Australian technology news, reviews, and guides to help you
Australian technology news, reviews, and guides to help you

Beats over-ears are back with spatial-ready Studio Pro

It’s been years since Beats updated its over-ear headphones, but there’s a new pair on the way as the Studio 3 shift into the Studio Pro.

Five years. That’s how long it’s been since we first checked out the most recent pair of Beats over-ear headphones, the Studio 3, and my how time has changed.

In headphones — in technology — five years is a long time, and a practical eternity. It’s unusual for a product to not see an update in a stretch of time that long, with headphones often maxing out at 2-3 years before receiving a refresh, and often getting one much, much sooner. Sometimes yearly.

But five years is where Beats has left the Studio 3 wireless noise cancelling headphones, a solid pair of over-ear/around-ear headphones and the largest in its line-up, sporting big pads, the Beats foldable design, lots of volume, surprising balance, and a style of noise cancellation that adapts to your surroundings.

Back then, they were among the top of the game. These days, it’s not exactly the same.

There’s so much more competition in the active rise cancellation space, and some of it even comes from the owner of Beats, Apple.

Fortunately, Beats is finally refreshing things, as the Studio 3 becomes the Studio Pro. So what’s new?

What’s coming in the Beats Studio Pro?

A big new pair, the Studio Pro will retain some of the look of the previous Studio models, but just refresh things slightly.

Leather pads are still part of the design with a new plush cushion, while metal sliders sit in the plastic headband, and the whole thing still delivers a fold-up design, something high-end headphones have been pushing away from in recent years. Take the Sony WH-1000XM5 which traded in a fold-up design compared to what was offered on the 1000XM4.

The new Beats pair is more than just a refined look, with changes to the inside, as well.

There’s a custom 40mm driver inside with more attention paid to the distortion levels, sporting what the company says is practically none at high volume, and a digital processor inside to balance the sound and optimise the frequency response.

Beats is keeping the fully adaptive noise cancellation technology on-board to monitor sounds around you and filter things out, while a transparency mode is also here, a new feature that will allow sounds of the outside to bleed in and let you hear what’s going on.

Helping this will be updated microphones targeting voice specifically, and there’s also more support with Android as well as iPhone, supporting “Find My Device” on both the Apple and Google platforms.

Interestingly, Beats is also supporting a Type C cable for listening to lossless audio on devices. While the Type C cable can charge the Studio Pro, it can also be used as a way of listening to a supported device, switching to a digital mode and playing back lossless audio for something like Apple Music’s high-res audio feature.

In short, the Beats Studio Pro is supporting a feature much like what’s in the Focal Bathys, which can be plugged into a phone, tablet, or computer using a Type C USB cable and listen to audio that way. There’s even a 3.5mm headphone jack in case you prefer to plug in that way.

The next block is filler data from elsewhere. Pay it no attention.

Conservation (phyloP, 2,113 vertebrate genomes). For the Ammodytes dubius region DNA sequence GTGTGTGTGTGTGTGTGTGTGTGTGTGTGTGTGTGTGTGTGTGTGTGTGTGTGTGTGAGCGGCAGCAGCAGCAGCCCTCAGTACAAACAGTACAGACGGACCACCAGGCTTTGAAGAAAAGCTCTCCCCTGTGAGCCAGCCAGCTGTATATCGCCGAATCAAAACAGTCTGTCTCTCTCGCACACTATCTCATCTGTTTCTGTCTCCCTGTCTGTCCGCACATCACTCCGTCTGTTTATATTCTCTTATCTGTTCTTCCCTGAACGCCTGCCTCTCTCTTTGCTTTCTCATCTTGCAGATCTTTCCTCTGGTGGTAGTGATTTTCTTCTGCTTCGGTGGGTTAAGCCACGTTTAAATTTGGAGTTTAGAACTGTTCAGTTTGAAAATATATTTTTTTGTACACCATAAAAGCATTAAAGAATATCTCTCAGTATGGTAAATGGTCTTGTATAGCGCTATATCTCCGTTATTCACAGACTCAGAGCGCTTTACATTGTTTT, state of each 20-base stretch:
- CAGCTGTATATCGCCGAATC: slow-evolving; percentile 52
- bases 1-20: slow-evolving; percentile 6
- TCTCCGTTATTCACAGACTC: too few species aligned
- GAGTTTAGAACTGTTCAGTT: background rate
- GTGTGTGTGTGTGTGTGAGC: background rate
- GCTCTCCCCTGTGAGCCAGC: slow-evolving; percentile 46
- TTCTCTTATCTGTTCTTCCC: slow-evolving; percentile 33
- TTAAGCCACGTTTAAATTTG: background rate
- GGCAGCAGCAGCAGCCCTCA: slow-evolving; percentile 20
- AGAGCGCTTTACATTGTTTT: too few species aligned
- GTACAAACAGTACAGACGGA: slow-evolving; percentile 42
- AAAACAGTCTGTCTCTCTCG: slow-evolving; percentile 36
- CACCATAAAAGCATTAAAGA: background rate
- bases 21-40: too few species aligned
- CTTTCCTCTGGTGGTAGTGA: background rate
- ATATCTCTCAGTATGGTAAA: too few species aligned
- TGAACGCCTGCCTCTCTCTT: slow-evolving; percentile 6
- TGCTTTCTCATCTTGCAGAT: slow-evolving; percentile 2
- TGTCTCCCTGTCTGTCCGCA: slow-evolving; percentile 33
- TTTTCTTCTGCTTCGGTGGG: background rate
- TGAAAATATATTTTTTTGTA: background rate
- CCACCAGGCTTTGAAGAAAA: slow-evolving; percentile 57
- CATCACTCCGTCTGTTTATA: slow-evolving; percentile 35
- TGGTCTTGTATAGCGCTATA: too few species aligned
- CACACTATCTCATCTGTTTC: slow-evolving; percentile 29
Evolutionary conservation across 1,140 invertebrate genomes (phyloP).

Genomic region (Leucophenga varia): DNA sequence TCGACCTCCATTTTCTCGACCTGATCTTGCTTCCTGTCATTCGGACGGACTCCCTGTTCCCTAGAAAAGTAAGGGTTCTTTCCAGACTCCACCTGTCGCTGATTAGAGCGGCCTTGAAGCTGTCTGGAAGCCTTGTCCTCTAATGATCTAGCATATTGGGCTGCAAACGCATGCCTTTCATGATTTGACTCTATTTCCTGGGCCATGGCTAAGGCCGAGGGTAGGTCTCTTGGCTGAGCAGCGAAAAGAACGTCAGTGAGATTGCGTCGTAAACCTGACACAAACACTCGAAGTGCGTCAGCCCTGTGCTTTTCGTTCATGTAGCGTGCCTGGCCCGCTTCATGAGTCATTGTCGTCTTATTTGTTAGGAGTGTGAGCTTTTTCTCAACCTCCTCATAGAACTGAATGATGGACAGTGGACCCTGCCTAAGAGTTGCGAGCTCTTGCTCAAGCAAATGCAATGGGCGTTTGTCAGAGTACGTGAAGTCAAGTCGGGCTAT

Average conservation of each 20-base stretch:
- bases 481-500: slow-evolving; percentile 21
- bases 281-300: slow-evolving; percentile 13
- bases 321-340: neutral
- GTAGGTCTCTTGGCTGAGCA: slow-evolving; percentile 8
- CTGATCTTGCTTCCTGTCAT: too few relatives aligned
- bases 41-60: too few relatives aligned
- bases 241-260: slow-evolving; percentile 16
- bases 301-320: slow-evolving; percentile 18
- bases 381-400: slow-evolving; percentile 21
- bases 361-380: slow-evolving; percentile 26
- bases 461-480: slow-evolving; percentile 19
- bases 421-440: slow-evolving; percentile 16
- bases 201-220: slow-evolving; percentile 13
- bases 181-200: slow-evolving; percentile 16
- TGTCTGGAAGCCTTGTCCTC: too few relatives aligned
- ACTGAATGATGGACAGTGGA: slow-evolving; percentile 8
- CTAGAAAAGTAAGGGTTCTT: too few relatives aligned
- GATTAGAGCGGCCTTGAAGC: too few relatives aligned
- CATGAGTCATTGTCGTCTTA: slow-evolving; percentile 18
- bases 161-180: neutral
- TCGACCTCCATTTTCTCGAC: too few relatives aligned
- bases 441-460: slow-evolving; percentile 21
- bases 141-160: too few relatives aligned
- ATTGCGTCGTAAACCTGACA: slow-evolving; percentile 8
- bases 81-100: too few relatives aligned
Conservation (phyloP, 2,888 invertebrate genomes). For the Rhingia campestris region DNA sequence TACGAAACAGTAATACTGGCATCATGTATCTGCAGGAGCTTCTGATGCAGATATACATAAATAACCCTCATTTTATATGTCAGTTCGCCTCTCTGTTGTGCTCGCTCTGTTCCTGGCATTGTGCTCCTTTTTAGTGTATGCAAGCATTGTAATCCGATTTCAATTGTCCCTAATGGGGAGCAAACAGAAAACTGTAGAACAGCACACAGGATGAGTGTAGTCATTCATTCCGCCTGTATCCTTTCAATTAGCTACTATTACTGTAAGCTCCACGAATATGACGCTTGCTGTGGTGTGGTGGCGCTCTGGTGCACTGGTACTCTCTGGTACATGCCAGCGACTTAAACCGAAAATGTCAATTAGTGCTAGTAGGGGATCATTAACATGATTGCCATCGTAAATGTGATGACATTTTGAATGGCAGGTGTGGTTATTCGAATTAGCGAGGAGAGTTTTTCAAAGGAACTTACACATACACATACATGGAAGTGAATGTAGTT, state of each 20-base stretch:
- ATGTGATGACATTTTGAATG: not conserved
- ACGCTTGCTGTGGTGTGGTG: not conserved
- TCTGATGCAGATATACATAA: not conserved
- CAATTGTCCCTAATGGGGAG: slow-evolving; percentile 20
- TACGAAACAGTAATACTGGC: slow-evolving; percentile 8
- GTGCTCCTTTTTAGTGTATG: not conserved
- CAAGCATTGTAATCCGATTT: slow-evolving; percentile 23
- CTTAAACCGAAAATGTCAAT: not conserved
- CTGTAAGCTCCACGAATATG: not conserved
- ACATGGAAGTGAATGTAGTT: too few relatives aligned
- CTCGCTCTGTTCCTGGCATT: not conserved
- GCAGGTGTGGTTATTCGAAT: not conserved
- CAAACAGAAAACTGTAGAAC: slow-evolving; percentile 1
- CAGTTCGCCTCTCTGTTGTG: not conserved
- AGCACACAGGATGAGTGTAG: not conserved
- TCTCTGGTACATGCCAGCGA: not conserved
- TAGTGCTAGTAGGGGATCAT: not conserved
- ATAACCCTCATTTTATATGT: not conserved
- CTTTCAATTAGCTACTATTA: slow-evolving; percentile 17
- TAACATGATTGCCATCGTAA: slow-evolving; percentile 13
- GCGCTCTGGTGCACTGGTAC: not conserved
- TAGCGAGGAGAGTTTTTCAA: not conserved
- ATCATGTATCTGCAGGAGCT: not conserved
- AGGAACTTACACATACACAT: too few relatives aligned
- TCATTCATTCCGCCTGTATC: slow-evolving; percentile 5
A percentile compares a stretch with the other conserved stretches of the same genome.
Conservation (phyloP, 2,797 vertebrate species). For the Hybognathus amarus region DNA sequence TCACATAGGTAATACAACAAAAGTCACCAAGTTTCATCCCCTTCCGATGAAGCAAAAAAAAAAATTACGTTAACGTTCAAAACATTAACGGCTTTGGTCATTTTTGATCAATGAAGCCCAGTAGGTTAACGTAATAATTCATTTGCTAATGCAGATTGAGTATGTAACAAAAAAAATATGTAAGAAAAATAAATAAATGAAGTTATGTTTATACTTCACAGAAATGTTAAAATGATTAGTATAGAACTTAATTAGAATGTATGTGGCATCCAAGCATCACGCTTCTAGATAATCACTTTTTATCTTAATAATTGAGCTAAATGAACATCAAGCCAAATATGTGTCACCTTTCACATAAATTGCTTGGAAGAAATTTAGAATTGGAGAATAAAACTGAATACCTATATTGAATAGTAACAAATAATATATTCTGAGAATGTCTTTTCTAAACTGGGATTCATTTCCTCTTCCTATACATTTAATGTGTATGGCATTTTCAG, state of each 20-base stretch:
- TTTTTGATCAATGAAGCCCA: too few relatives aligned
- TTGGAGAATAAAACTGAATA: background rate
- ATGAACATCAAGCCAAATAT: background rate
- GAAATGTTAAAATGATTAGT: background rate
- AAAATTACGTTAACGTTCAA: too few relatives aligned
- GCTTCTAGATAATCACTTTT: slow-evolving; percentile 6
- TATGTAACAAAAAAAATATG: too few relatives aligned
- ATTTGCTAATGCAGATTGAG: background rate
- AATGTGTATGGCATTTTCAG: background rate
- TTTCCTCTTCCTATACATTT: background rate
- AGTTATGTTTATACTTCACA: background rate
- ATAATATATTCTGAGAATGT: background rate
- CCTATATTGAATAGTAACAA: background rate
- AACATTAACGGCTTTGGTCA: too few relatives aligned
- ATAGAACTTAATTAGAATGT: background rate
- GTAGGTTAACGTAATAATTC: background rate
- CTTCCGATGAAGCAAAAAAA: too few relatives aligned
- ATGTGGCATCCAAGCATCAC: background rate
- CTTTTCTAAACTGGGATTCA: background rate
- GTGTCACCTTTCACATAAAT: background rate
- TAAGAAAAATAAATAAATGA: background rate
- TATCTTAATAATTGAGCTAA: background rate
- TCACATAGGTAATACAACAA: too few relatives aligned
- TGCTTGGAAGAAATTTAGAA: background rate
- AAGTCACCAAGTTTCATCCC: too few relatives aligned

Unplug either cable and the Studio Pro will work over Bluetooth entirely, but if you have an iPhone and Apple Music subscription, these headphones will also support spatial audio with dynamic head-tracking.

Yes, just like the AirPods Max, this is a pair of headphones that can track your head’s position as you turn it left to right, and change the sound to match the direction your head is aimed. We’re not yet sure if Android is supported here — our guess is no, and Android spatial audio support is still patchy at best — but this is one more pair of headphones supporting the Atmos format with head-tracking, and the second Beats pair to get the tech after last year’s Fit Pro.

“Beats cemented its cultural legacy with the release of the original Studio headphone in 2008,” said Oliver Schusser, Vice President of Beats and Apple Music.

“With Beats Studio Pro, we’ve refined the design and completely reengineered the headphone to bring consumers our most impressive over-ear offering yet,” he said. “Studio Pro keeps Beats’ promise of delivering music as the artist intended, continuing our storied heritage as a premium audio brand.”

It’s all coming in a pair of headphones offering as much as 40 hours of listening, though only with noise cancelling switched off. Turn ANC on and the battery drops to 24 hours, which is about normal but not quite as high as others, beating the 20 hours on the Bose 700 NC, though nowhere near the maximum of 60 on the Sennheiser Momentum 4.

Australian pricing and availability

Locally, Australians can expect to find the Beats Studio Pro for $529.95 when it does arrive, though the question of “when” is one the company hasn’t quite answered just yet.

Apple’s online store notes the Studio Pro is on the way, but there’s no actual release date beyond “coming soon”.

That said, with all the activity overseas and an expected launch date of August in the US, we’d expect the Beats Studio Pro will launch in Australia then, a month before the arrival of a few new iPhones, no less.

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